To attract investors under the new normal, the Finance Department is studying to “tailor-fit” tax and non-tax incentives, according to Finance Secretary Carlos Dominguez III.
Dominguez said he is pushing for a more proactive investment promotion strategy targeting specific types of foreign investors that the government wants to relocate here by offering them tax and non-tax incentives tailor-fit to their needs.
This is part of government efforts to reenergize the economy and create more jobs.
Dominguez is suggesting that government abandon the current “one-size-fits-all” incentives program, and shift to a demand-driven approach where it identifies the types of industries that the economy needs to flourish.
Thus, incentives should be given based on specific requirements of industry players who should be setting up their business in the country.
Such industries should be labor-intensive to be able to create stable, decent-paying jobs; provide excellent technology transfers that improve workers’ skills; and must have stable markets, according to Dominguez said.
“What we should be doing is identifying these industries and then going to each of the companies—each of the leading companies in those industries around the world—and asking them: what do you need for you to come to the Philippines? Instead of waiting for them to apply, we should be going to them and offering them a package,” Dominguez said.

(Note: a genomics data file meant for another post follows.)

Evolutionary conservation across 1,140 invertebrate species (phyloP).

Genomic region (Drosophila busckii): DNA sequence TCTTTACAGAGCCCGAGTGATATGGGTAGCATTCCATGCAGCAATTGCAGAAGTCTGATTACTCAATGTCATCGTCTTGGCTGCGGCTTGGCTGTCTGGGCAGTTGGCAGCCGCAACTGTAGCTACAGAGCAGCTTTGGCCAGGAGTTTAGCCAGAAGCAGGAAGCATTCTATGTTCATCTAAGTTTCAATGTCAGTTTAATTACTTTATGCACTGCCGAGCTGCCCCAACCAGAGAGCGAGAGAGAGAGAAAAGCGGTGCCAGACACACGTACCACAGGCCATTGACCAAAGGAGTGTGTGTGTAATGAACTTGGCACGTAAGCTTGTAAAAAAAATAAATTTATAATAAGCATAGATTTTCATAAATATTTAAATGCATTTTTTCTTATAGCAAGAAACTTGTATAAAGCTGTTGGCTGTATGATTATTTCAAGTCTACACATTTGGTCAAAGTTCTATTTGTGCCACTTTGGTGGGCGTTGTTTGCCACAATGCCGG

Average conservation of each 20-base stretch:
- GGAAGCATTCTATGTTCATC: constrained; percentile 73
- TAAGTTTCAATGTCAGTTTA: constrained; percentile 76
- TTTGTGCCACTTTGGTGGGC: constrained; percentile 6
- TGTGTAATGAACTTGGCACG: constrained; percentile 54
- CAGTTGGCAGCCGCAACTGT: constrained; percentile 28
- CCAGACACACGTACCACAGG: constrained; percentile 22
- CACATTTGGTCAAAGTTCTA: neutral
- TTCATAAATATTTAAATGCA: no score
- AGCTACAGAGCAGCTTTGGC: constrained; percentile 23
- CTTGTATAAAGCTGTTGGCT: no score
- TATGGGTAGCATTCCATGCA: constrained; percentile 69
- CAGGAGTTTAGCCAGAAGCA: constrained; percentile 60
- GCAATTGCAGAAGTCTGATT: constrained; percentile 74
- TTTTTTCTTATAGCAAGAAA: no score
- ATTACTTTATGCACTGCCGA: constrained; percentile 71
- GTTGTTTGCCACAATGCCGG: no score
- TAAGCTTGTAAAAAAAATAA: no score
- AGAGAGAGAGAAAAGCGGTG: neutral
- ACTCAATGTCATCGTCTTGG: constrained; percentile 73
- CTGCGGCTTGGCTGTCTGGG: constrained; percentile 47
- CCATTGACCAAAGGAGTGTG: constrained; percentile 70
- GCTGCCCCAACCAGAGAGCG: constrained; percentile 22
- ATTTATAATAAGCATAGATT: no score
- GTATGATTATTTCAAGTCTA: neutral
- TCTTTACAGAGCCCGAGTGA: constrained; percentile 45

Dominguez explained that companies manufacturing microchips had a different set of needs from those that grow flowers for export, hence the need to tailor-fit incentives for specific industries.
Malacanang’s economic managers and Congress have been drafting a comprehensive stimulus program to revive the economy impacted by theCOVID-19 pandemic.
Dominguez said the old “one-size-fits-all” strategy of attracting investors failed to make the Philippines an investment magnet.
The country had been lagging behind its Southeast Asian neighbors in terms of volume and amount of foreign direct investment inflows despite being one of the first economies in the region to offer fiscal incentives.
Dominguez cited as reasons why the country lagged behind in the region include the massive infrastructure gap (currently being addressed by Duterte’s “Build, Build, Build” program), the constitutional restrictions on foreign ownership, and the outmoded investment promotion strategy – despite the Philippines rated as one of Asia’s fastest-growing economies.